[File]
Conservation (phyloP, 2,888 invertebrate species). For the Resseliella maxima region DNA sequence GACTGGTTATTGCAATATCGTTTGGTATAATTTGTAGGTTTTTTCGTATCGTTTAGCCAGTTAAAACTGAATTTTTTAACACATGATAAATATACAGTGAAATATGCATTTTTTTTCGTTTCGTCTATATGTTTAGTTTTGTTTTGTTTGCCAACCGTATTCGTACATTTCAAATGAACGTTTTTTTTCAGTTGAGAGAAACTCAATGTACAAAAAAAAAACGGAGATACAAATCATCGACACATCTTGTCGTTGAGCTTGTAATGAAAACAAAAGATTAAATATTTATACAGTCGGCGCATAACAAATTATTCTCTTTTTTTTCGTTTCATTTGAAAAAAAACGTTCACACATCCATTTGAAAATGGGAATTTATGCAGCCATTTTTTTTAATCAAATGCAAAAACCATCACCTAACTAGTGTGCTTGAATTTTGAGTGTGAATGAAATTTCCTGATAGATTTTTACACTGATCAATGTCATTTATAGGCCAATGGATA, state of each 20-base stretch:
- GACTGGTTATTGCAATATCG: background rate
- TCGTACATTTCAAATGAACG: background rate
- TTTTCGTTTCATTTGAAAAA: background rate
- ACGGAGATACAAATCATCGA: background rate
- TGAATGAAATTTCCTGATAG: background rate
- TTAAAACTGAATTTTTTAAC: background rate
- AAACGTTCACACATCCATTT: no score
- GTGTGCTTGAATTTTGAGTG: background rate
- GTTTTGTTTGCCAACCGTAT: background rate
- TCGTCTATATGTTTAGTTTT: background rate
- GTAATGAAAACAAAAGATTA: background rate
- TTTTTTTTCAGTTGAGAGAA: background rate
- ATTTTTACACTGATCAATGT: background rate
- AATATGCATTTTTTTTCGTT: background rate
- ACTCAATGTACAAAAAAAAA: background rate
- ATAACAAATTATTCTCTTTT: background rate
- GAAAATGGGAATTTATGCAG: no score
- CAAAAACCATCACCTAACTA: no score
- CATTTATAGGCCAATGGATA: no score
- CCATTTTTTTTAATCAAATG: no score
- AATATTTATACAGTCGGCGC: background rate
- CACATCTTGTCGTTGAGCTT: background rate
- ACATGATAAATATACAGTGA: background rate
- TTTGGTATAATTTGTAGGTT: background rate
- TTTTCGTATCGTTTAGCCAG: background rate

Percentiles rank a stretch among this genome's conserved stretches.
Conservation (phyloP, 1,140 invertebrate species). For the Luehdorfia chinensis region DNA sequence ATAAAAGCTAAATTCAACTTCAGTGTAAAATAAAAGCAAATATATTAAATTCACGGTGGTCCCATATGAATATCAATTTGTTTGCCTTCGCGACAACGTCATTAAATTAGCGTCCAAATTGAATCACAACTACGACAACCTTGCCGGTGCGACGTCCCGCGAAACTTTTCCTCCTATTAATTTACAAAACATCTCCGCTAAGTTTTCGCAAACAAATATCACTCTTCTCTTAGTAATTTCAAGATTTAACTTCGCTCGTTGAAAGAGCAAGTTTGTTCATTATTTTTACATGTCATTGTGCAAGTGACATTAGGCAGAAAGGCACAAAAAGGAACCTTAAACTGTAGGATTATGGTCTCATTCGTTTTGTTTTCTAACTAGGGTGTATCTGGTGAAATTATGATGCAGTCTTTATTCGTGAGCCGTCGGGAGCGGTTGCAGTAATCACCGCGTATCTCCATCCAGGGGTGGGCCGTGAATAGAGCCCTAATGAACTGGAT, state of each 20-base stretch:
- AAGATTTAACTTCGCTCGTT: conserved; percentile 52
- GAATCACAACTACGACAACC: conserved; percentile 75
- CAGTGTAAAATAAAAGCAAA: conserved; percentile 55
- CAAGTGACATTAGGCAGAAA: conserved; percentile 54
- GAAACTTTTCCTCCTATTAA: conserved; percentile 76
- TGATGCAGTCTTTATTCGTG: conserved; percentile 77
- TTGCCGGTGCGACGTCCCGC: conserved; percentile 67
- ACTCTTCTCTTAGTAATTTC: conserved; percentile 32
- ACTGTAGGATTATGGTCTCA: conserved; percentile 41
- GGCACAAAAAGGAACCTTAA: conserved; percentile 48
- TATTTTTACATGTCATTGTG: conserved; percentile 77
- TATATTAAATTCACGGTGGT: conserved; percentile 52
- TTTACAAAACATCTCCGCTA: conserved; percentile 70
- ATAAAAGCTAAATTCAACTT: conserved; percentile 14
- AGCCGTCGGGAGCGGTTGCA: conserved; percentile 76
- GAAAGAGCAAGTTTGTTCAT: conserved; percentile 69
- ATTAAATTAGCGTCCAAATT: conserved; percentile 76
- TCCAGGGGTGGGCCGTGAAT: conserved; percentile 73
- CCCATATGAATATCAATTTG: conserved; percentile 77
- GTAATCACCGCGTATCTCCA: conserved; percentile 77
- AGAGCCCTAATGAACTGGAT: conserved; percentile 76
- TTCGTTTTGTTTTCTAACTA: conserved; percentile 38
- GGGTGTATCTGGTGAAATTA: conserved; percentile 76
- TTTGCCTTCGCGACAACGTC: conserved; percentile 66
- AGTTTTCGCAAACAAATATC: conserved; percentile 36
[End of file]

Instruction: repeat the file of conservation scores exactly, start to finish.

Conservation (phyloP, 2,888 invertebrate species). For the Resseliella maxima region DNA sequence GACTGGTTATTGCAATATCGTTTGGTATAATTTGTAGGTTTTTTCGTATCGTTTAGCCAGTTAAAACTGAATTTTTTAACACATGATAAATATACAGTGAAATATGCATTTTTTTTCGTTTCGTCTATATGTTTAGTTTTGTTTTGTTTGCCAACCGTATTCGTACATTTCAAATGAACGTTTTTTTTCAGTTGAGAGAAACTCAATGTACAAAAAAAAAACGGAGATACAAATCATCGACACATCTTGTCGTTGAGCTTGTAATGAAAACAAAAGATTAAATATTTATACAGTCGGCGCATAACAAATTATTCTCTTTTTTTTCGTTTCATTTGAAAAAAAACGTTCACACATCCATTTGAAAATGGGAATTTATGCAGCCATTTTTTTTAATCAAATGCAAAAACCATCACCTAACTAGTGTGCTTGAATTTTGAGTGTGAATGAAATTTCCTGATAGATTTTTACACTGATCAATGTCATTTATAGGCCAATGGATA, state of each 20-base stretch:
- GACTGGTTATTGCAATATCG: background rate
- TCGTACATTTCAAATGAACG: background rate
- TTTTCGTTTCATTTGAAAAA: background rate
- ACGGAGATACAAATCATCGA: background rate
- TGAATGAAATTTCCTGATAG: background rate
- TTAAAACTGAATTTTTTAAC: background rate
- AAACGTTCACACATCCATTT: no score
- GTGTGCTTGAATTTTGAGTG: background rate
- GTTTTGTTTGCCAACCGTAT: background rate
- TCGTCTATATGTTTAGTTTT: background rate
- GTAATGAAAACAAAAGATTA: background rate
- TTTTTTTTCAGTTGAGAGAA: background rate
- ATTTTTACACTGATCAATGT: background rate
- AATATGCATTTTTTTTCGTT: background rate
- ACTCAATGTACAAAAAAAAA: background rate
- ATAACAAATTATTCTCTTTT: background rate
- GAAAATGGGAATTTATGCAG: no score
- CAAAAACCATCACCTAACTA: no score
- CATTTATAGGCCAATGGATA: no score
- CCATTTTTTTTAATCAAATG: no score
- AATATTTATACAGTCGGCGC: background rate
- CACATCTTGTCGTTGAGCTT: background rate
- ACATGATAAATATACAGTGA: background rate
- TTTGGTATAATTTGTAGGTT: background rate
- TTTTCGTATCGTTTAGCCAG: background rate

Percentiles rank a stretch among this genome's conserved stretches.
Conservation (phyloP, 1,140 invertebrate species). For the Luehdorfia chinensis region DNA sequence ATAAAAGCTAAATTCAACTTCAGTGTAAAATAAAAGCAAATATATTAAATTCACGGTGGTCCCATATGAATATCAATTTGTTTGCCTTCGCGACAACGTCATTAAATTAGCGTCCAAATTGAATCACAACTACGACAACCTTGCCGGTGCGACGTCCCGCGAAACTTTTCCTCCTATTAATTTACAAAACATCTCCGCTAAGTTTTCGCAAACAAATATCACTCTTCTCTTAGTAATTTCAAGATTTAACTTCGCTCGTTGAAAGAGCAAGTTTGTTCATTATTTTTACATGTCATTGTGCAAGTGACATTAGGCAGAAAGGCACAAAAAGGAACCTTAAACTGTAGGATTATGGTCTCATTCGTTTTGTTTTCTAACTAGGGTGTATCTGGTGAAATTATGATGCAGTCTTTATTCGTGAGCCGTCGGGAGCGGTTGCAGTAATCACCGCGTATCTCCATCCAGGGGTGGGCCGTGAATAGAGCCCTAATGAACTGGAT, state of each 20-base stretch:
- AAGATTTAACTTCGCTCGTT: conserved; percentile 52
- GAATCACAACTACGACAACC: conserved; percentile 75
- CAGTGTAAAATAAAAGCAAA: conserved; percentile 55
- CAAGTGACATTAGGCAGAAA: conserved; percentile 54
- GAAACTTTTCCTCCTATTAA: conserved; percentile 76
- TGATGCAGTCTTTATTCGTG: conserved; percentile 77
- TTGCCGGTGCGACGTCCCGC: conserved; percentile 67
- ACTCTTCTCTTAGTAATTTC: conserved; percentile 32
- ACTGTAGGATTATGGTCTCA: conserved; percentile 41
- GGCACAAAAAGGAACCTTAA: conserved; percentile 48
- TATTTTTACATGTCATTGTG: conserved; percentile 77
- TATATTAAATTCACGGTGGT: conserved; percentile 52
- TTTACAAAACATCTCCGCTA: conserved; percentile 70
- ATAAAAGCTAAATTCAACTT: conserved; percentile 14
- AGCCGTCGGGAGCGGTTGCA: conserved; percentile 76
- GAAAGAGCAAGTTTGTTCAT: conserved; percentile 69
- ATTAAATTAGCGTCCAAATT: conserved; percentile 76
- TCCAGGGGTGGGCCGTGAAT: conserved; percentile 73
- CCCATATGAATATCAATTTG: conserved; percentile 77
- GTAATCACCGCGTATCTCCA: conserved; percentile 77
- AGAGCCCTAATGAACTGGAT: conserved; percentile 76
- TTCGTTTTGTTTTCTAACTA: conserved; percentile 38
- GGGTGTATCTGGTGAAATTA: conserved; percentile 76
- TTTGCCTTCGCGACAACGTC: conserved; percentile 66
- AGTTTTCGCAAACAAATATC: conserved; percentile 36